What is the difference between unrefined and refined oils? Which oils are better for your health? There are so many cooking oils on the market that it is easy to be confused. Canola oil, sweet almond oil, coconut oil, sunflower oil, vegetable oil, olive oil… How do you choose from the endless list? I know it confused me when I first started cleaning up my diet.
I’m going to share what I’ve learned about the differences between unrefined and refined oils, the best uses of unrefined oils, and the health benefits of using unrefined oils. You can also download a FREE Guide to The Uses and Benefits of Unrefined Oils at the end of the post.
Understanding Refined and Unrefined Oils
Basically, oils are divided into two main categories: refined and unrefined. Refined oils are extracted using heat. This technique speeds up the process of oil extraction and also results in more oil. However, extraction using heat also results in considerable loss of natural nutrients and loss of aroma and flavor.
The heat-extracted oil is then treated with various chemicals and subjected to deodorizing and bleaching processes. Sounds yummy! These chemical-based processes take away most of the nutrients from refined oils, leaving a quality-compromised product for the consumers. Another thing to be aware of is that many refined oils come from GMO crops.
Refined oils contain a large amount of omega-6 fatty acids. Because so much of our food is processed with refined oils, we are getting too much omega-6 and not enough omega-3. This causes an imbalance in our bodies which can lead to chronic inflammation.
Unrefined oils also referred to as cold-pressed oils, are extracted using pressure, not heat. This technique results in most of the natural nutrients remaining intact. The parts of the plant from which the oils are extracted are pressed between two plates to release the natural oils, ensuring the aroma and flavor are not compromised.
The primary differences between refined and unrefined oils are:
- Refined oils are extracted using heat, whereas unrefined oils are extracted mechanically with no heat from an external source. The only heat is through the friction that takes place during the mechanical process, which is minimal.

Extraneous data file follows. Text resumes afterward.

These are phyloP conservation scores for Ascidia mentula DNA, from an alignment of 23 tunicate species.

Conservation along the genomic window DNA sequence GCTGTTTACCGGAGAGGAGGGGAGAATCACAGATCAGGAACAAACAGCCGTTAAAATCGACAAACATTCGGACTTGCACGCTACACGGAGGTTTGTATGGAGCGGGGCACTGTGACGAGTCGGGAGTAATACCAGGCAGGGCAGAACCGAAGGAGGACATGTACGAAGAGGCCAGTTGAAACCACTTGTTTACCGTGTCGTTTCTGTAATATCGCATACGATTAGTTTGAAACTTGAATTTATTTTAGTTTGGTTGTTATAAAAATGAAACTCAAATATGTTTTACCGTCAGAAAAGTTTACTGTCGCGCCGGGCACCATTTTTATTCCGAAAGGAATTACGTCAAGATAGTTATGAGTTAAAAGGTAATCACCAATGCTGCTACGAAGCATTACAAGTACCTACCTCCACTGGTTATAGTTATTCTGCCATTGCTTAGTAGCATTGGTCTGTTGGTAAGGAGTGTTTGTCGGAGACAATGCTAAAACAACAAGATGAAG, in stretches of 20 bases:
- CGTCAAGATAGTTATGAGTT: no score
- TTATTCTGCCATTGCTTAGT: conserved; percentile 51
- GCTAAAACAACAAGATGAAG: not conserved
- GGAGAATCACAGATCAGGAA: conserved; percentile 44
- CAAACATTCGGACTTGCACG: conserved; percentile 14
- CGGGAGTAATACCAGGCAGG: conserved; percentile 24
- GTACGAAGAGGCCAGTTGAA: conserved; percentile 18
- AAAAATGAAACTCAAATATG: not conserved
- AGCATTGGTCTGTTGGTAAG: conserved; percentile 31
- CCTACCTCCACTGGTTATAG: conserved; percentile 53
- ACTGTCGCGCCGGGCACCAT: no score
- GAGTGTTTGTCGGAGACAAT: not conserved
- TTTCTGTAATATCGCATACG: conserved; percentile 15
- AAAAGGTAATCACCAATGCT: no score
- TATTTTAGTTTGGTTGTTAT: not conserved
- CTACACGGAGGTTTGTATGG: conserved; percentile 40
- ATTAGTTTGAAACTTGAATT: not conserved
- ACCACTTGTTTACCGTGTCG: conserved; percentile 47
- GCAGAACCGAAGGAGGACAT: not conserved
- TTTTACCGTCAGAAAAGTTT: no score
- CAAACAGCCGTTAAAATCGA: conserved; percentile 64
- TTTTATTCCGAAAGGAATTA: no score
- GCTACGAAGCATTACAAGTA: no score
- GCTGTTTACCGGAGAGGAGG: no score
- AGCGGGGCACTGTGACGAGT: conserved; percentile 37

- Unrefined oils have a pronounced flavor, color, and smell as compared to refined oils, which typically have neutral flavors and colors.
- Refined oils lose a lot of nutrients when high heat is applied for their extraction. The chemicals used for the deodorizing and bleaching processes also reduce the nutrition value of refined oils. Unrefined oils retain most of their natural nutrients at the end of the extraction process.
In general, unrefined oils are healthier than refined oils and are a better choice for a clean eating lifestyle! However, for the occasional deep-fried treat, unrefined oils don’t break down and can be better for cooking at very high temperatures.
Here are a few of my favorite brands of unrefined oils:
Understanding Smoking Points of Oils
Another important element of any oil is its smoking point. The smoking point is the temperature at which the oil begins to smoke, and it starts to break down. When oils break down, the nutrients, as well as the flavor, get affected.
Refined oils tend to have higher smoking points which make them better suited for cooking techniques that use high temperatures such as deep frying or searing. Luckily, we don’t do a lot of deep-frying around here!
Unrefined oils have lower smoking points, which makes them a poor choice for deep frying. However, they are an excellent choice for dishes where the cooking temperature is not very high. If you need to cook something at a higher temperature, avocado oil, coconut oil, and ghee are suitable unrefined oils for cooking at medium-high heat.
The Healthiest Unrefined Oils for Cooking, Skin, and Overall Health
Olive Oil—There are different grades of olive oil, and not all of them are unrefined oils. For example:
- Extra-virgin olive oil is the purest form of unrefined oil, obtained from the first pressing with the least amount of processing.
- The virgin olive oil grade is obtained from the second pressing.
- The pure olive oil grade undergoes a lot of refining and filtering processes.
- The extra light olive oil grade is subject to rigorous processing, leaving only a very slight olive flavor in it.
When choosing your olive oil, make sure it is extra-virgin grade and a brand you trust. Extra-virgin olive oil is rich in antioxidants and loaded with vitamins. It is an excellent moisturizer for the skin and stimulates cell repair to give you firm, smooth skin.
Extra-virgin olive oil offers protection against heart diseases by improving healthy cholesterol and reducing harmful cholesterol. Also, extra-virgin olive oil is very easy on the stomach and is an excellent protective shield for people with chronic gastritis issues such as ulcers.